Source: EP Vantage
Company: AbbVie, Boehringer Ingelheim, Bristol-Myers Squibb, Gilead Sciences, Johnson & Johnson, Merck & Co
Tags: Analysis, Free Content, Company Strategy, Phase III, Filing & Registration, Systemic Anti-Infectives, Gastro-Intestinal, Interview
Date: November 04, 2013\
While rivals Gilead Sciences and Johnson & Johnson have submitted their hepatitis C regimens to the FDA in somewhat piecemeal fashion, AbbVie says it will be taking a broad approach when it brings its three-drug combination to the US regulator.
AbbVie’s view is that submitting data from six clinical trials will give physicians the greatest flexibility in choosing the appropriate treatment regimen for patients depending on disease progression or whether they have relapsed after previous treatments. “We have put together a package of studies which we think will provide a clear picture of the potential of these agents in specific patient populations, so that physicians will be able to choose exactly what to use for each individual patient,” says Barry Bernstein, the Illinois group’s vice-president of infectious disease development.
Gilead’s sofosbuvir and J&J’s simprevir, now known as Sovriad, are due FDA decisions in weeks and could possibly be used in combination before the year is out, so AbbVie knows time is of the essence. The first couple of its phase III trials will probably read out before the end of 2013 – which one will be first is not exactly clear, as it will depend on the final patient visit. The first to begin enrolling was the Sapphire I trial, in 600 hep C genotype 1 patients who have never sought treatment before.
But Mr Bernstein, speaking to EP Vantage on the sidelines of the AASLD meeting in Washington, DC, says he is not especially worried about how much of a head-start the other two agents get. “What’s paramount to clinicians and patients is, ‘What is my chance of being cured?” That’s far more important than when a regimen is approved, whether it’s a month later or a month earlier.”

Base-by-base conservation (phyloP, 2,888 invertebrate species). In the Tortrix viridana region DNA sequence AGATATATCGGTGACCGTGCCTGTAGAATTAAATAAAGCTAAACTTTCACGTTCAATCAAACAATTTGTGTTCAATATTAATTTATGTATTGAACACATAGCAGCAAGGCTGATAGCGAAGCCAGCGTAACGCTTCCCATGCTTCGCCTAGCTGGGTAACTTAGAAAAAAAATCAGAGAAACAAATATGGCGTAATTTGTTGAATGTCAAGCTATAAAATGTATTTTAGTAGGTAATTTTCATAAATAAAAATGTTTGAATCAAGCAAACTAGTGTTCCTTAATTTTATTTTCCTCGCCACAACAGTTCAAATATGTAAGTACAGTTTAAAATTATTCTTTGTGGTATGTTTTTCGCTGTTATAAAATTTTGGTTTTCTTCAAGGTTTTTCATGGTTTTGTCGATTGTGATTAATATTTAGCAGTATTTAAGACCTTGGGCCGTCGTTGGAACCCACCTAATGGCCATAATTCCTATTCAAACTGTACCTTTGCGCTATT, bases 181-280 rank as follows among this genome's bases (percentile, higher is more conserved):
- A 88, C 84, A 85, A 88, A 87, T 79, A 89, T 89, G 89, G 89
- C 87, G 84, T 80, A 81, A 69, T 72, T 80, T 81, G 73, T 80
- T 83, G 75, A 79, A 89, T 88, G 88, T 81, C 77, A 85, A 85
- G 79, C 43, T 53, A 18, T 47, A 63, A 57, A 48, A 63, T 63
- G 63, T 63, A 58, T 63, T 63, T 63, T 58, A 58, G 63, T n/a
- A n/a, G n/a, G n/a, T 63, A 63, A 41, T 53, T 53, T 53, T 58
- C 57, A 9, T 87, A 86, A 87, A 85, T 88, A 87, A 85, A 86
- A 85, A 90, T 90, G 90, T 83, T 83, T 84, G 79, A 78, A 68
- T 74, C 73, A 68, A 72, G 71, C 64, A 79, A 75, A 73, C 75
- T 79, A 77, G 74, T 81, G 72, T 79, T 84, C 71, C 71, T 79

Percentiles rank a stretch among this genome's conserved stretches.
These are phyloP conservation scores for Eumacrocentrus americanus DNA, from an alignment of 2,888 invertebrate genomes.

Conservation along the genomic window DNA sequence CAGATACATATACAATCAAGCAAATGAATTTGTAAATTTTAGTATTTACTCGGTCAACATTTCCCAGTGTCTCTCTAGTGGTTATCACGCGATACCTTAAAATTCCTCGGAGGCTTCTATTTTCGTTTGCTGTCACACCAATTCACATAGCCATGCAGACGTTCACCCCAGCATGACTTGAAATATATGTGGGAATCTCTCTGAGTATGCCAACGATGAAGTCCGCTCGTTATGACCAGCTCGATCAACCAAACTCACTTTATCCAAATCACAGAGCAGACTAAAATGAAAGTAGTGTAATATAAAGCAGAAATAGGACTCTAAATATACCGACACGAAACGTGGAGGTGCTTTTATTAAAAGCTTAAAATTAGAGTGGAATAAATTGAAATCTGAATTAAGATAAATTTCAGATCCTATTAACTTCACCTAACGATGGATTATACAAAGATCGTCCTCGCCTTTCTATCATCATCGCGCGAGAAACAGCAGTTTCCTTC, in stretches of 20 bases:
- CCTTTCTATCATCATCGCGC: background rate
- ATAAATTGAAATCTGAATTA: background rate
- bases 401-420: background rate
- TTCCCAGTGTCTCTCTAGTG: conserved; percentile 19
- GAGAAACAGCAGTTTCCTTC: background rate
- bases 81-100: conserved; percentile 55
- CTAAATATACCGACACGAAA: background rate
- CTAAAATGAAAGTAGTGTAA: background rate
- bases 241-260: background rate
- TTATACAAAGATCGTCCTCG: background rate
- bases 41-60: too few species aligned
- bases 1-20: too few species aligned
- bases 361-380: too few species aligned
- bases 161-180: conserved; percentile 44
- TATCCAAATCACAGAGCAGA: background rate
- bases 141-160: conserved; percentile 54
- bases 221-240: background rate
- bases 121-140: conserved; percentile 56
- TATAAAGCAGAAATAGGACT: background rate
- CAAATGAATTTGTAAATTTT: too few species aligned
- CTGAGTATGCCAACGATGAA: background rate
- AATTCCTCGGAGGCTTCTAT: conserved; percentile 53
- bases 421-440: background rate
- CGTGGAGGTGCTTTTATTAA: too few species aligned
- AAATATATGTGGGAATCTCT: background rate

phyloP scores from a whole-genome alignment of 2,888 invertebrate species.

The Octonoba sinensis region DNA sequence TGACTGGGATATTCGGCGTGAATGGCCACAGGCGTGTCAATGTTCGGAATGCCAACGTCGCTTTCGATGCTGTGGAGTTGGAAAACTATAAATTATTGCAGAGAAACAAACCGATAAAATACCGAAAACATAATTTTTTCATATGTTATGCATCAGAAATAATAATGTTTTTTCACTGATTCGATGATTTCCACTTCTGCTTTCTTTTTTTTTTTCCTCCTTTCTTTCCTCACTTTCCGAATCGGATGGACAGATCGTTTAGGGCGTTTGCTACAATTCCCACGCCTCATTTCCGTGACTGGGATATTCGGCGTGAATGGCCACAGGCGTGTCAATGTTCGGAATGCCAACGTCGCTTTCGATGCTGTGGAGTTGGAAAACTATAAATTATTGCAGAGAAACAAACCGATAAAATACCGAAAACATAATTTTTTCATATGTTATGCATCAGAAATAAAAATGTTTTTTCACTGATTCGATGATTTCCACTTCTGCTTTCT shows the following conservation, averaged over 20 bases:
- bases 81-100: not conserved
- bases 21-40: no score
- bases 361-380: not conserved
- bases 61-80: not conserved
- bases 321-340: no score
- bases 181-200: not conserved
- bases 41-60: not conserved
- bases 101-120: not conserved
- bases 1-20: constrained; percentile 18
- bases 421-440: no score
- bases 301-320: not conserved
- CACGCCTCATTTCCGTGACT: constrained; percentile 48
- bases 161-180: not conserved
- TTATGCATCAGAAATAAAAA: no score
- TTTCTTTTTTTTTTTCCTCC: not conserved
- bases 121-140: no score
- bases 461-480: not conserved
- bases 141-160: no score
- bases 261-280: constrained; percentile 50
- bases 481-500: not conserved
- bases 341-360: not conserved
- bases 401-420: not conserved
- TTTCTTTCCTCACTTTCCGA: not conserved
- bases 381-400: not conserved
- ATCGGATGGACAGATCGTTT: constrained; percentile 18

He cites the example of AbbVie’s rheumatoid arthritis drug Humira, an anti-tumour necrosis factor-alpha (TNF) antibody that now is the world’s biggest selling drug. “Humira was the third TNF to come to the market and today it’s the market leader. I think that reflects that drug and its characteristics. Yes, we want to get these medicines to patients as quickly as we possibly can. We think the regimens will perform very well in phase III and will provide a real meaningful transformation.”
In addition, the AbbVie combination has the potential to be the first combination that has no mention of interferon on its label – sofosbuvir will probably be able to be used without interferon in some settings, but not all, should it be approved on schedule by December 6.
Eliminating interferon and its flu-like side effects will be a huge step forward in persuading patients to seek treatment, which is one of the reasons why new agents like Incivek and Victrelis, which must be used with interferon, have not achieved the success that was once predicted for them (All change in hep C as expectations shift dramatically to sofosbuvir, October 28, 2013).
One criticism of AbbVie’s combination – ritonavir-boosted ABT-450 coformulated with ABT-267, with a third agent, ABT-333 – is its relative complexity and pill burden. The regimen requires patients to take two of the two-agent pills twice a day, while one ABT-333 pill is taken twice a day.
In spite of its complexity, Mr Bernstein believes the blend of the NS3/4A protease inhibitor ABT-450, NS5A inhibitor ABT-267 and non-nucleoside NS5B inhibitor ABT-333 will be the best way for patients and physicians to maximise their chance of a sustained viral response (SVR), which amounts to a cure.
“It’s critical that the regimen not compromise SVR rates. If three [drugs] are necessary to maintain very high SVR rates, to maximise what you can achieve, that’s what we should do for patients,” he says.
Tested as a two-drug combination, ABT-450 and ABT-267 perform very well – phase II data presented yesterday at AASLD showed it could achieve SVR 12 weeks following the end of the treatment regimen in 95% of patients who had never sought treatment, and 90% in patients who had failed to respond to interferon-based treatments.
But Mr Bernstein strikes a cautionary note. “I think there’s a big difference between a 90% and a 95% rate or a 98% rate. When you hear about the number of patients who succeed it doesn’t sound like much, but when you talk about the number of patients who fail, it’s twice as many failures.
“That’s something we simply feel very strongly about. In all of our discussions with clinicians and patients the paramount concern is to maximise their chance of a cure. This is a disease which can have horrible morbidity and mortality, and patients want their best chance of clearing it.”
|Trial Name||Setting||Trial ID|
|Sapphire I||Genotype 1, never treated before||NCT01716585|
|Sapphire II||Genotype 1, treatment-experienced||NCT01715415|
|Pearl II||Genotype 1b, treatment experienced, with or without ribavirin ||NCT01674725|
|Pearl III||Genotype 1b, never treated before, with or without ribavirin||NCT01767116|
|Pearl IV||Genotype 1a, never treated before, with or without ribavirin||NCT01833533|
|Turquoise II||Genotype 1 with compensated cirrhosis|| |